Discovery Center offers exhibit on the rapidly disappearing grouse

grouse-3The grouse mating ritual – fanned tail feathers, struts and charges, puffed air sacs and booming sounds – is unforgettable but few will ever see it.

Birds once as common in North America as buffalo are disappearing in Missouri and elsewhere.

But large, mounted photos of grouse in elaborate mating poses are on display through December at the Anita B. Gorman Discovery Center, 4750 Troost Avenue.

grouse-1The pictures are from a decade of work by Missouri photographer Noppadol Paothong documenting the birds in an effort to save them.  He recently published “Save the Last Dance – A story of North American Grassland Grouse,” a book of photos along with text by noted outdoor writer Joel M. Vance.

One grouse-like species of the east coast, the heath hen, has already gone extinct despite strong efforts to save it. Others are likely to follow.

The greater prairie chicken was once all over Missouri but is now endangered in the state. Probably only about 150 are left in the southwestern part of it and a handful more in the Dunn Ranch area in the north, said Max Alleger, a bird biologist with the Missouri Department of Conservation.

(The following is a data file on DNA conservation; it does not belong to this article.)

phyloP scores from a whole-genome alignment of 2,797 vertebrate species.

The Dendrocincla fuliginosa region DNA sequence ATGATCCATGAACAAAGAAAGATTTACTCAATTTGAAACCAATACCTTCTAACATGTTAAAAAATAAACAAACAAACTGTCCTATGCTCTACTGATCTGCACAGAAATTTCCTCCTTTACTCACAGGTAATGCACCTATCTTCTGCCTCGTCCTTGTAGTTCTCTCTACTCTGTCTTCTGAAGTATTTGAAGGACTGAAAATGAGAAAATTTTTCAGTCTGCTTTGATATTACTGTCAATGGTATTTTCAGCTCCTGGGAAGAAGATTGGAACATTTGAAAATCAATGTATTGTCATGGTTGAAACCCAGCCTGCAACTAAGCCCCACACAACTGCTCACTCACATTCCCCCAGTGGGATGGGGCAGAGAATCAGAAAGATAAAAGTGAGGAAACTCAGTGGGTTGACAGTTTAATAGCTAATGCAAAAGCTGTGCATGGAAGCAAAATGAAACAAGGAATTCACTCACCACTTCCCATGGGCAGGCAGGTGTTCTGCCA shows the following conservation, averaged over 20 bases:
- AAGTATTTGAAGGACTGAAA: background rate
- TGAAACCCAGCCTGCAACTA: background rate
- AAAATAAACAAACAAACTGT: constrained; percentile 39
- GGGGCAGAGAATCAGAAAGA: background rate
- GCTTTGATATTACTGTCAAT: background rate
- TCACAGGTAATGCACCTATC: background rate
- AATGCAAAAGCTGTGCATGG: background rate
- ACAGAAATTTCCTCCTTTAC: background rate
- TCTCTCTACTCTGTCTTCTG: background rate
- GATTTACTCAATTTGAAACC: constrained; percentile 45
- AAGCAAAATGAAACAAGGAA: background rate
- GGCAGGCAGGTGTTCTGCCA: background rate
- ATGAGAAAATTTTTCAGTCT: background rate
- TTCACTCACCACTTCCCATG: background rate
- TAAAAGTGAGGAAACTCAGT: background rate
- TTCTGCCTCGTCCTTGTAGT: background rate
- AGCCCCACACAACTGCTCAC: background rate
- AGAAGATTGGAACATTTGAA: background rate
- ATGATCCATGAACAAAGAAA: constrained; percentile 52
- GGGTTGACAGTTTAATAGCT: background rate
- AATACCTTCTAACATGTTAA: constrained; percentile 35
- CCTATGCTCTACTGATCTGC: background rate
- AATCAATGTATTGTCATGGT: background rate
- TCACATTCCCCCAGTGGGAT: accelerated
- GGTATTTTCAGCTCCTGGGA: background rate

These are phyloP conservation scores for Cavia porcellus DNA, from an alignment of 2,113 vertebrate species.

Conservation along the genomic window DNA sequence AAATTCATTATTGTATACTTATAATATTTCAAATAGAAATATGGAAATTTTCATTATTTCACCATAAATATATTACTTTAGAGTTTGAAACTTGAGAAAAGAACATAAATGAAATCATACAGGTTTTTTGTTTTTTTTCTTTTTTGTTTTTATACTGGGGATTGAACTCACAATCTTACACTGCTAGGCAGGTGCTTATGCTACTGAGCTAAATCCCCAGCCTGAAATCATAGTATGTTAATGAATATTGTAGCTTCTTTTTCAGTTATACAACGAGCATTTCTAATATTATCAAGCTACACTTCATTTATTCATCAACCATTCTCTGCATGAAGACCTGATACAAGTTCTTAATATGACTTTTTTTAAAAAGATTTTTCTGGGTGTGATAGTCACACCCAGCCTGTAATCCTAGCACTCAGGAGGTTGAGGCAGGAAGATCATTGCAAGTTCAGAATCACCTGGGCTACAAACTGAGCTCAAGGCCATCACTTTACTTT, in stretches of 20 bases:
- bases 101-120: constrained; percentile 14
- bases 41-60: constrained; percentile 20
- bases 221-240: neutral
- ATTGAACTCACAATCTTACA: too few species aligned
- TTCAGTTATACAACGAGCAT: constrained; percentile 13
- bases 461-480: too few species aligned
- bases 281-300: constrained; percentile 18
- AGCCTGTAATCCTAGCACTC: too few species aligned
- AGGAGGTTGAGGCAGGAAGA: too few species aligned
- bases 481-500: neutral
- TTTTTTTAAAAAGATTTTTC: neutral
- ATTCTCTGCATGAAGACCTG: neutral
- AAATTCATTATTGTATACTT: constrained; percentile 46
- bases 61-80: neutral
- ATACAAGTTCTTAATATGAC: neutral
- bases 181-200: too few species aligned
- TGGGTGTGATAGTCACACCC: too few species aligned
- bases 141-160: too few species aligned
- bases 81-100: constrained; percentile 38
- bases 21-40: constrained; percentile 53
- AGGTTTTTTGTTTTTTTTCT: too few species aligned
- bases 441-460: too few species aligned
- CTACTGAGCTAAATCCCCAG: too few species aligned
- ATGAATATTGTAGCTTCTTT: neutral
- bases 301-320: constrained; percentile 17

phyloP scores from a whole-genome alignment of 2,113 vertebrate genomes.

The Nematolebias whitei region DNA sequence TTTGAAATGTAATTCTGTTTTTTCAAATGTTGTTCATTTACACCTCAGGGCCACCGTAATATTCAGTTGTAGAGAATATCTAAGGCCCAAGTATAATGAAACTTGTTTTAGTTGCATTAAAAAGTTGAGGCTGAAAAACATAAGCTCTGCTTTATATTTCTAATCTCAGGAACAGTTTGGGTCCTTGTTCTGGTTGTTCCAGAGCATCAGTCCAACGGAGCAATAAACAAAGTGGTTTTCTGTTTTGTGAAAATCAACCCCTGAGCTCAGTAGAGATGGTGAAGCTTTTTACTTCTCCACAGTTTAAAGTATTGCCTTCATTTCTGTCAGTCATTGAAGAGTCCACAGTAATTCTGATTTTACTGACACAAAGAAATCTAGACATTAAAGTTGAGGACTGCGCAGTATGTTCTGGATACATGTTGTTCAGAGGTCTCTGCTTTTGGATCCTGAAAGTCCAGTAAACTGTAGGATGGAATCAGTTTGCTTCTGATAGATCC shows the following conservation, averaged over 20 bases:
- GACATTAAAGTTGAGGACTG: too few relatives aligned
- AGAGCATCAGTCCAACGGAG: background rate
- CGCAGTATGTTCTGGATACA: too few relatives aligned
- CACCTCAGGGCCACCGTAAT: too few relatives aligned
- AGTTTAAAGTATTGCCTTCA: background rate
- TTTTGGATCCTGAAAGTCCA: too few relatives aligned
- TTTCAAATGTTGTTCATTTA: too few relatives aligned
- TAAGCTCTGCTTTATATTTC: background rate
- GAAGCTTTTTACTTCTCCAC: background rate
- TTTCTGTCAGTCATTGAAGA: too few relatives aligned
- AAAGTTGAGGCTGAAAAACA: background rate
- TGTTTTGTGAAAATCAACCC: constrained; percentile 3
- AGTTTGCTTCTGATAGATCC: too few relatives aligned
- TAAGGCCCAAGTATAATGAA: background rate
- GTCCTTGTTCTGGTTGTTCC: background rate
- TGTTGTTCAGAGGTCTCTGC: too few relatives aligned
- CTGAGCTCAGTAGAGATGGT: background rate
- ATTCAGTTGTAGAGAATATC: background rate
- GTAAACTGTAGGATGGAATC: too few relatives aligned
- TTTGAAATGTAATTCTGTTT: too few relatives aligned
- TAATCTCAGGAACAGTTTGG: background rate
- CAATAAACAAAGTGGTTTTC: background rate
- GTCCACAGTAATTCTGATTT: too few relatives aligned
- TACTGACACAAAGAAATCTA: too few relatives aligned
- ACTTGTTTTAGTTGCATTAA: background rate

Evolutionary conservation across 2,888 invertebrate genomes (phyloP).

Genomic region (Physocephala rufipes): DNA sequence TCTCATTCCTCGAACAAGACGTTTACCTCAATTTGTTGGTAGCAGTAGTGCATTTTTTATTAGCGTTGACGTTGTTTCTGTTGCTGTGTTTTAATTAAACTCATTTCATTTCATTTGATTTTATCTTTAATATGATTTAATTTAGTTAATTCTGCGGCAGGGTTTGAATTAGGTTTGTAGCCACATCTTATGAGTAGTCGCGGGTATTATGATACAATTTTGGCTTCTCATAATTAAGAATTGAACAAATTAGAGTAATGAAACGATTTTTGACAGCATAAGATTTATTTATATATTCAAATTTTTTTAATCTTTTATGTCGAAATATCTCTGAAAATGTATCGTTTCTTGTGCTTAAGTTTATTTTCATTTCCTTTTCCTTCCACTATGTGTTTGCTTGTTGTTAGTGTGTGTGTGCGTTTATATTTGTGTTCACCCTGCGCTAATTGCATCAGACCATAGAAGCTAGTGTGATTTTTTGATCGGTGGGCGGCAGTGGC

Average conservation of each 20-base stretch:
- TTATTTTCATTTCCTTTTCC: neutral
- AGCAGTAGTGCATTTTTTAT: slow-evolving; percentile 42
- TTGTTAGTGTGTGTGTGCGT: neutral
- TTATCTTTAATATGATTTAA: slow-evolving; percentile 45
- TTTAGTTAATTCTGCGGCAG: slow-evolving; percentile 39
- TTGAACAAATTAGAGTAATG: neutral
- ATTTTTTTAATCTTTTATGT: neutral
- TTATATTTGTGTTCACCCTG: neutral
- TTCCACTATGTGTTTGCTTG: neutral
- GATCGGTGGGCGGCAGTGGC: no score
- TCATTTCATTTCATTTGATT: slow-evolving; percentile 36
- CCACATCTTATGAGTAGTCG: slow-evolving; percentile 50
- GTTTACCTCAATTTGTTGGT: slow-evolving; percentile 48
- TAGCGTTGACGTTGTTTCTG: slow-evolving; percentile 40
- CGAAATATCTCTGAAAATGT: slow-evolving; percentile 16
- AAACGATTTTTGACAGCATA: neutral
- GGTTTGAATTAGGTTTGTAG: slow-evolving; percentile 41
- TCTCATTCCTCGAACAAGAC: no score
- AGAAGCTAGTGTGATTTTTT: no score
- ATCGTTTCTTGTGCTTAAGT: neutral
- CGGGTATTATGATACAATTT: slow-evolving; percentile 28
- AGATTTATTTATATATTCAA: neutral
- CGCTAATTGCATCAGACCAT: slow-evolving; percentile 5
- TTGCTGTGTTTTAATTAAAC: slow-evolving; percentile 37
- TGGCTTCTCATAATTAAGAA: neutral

The 150 birds are the offspring of 435 grouse brought in from Kansas and released from 2007 to 2010, he said.

grouse-3The winters from those years were wet and killed many grassland birds like grouse and quail, Alleger said. Another big problem is a lack of the right grassland habitat. Grouse like grass up to 14 inches tall and groups of them require a lot of space and do not like trees and brush.

“They like a wide open vista,” he said. “It’s hard to find a place without tree rows and hedge rows.”

Alleger said the birds are “a pretty rare and special thing.”

He works with landowners to try to get habitats and will continue to do it, he said, but the population has been declining for years.

Those pictures at the Gorman center are likely to be as close as most people ever get to the grassland birds.

They include the dramatic Gunnison sage-grouse, a globally threatened species that remains in only a few small areas of Colorado and Utah.

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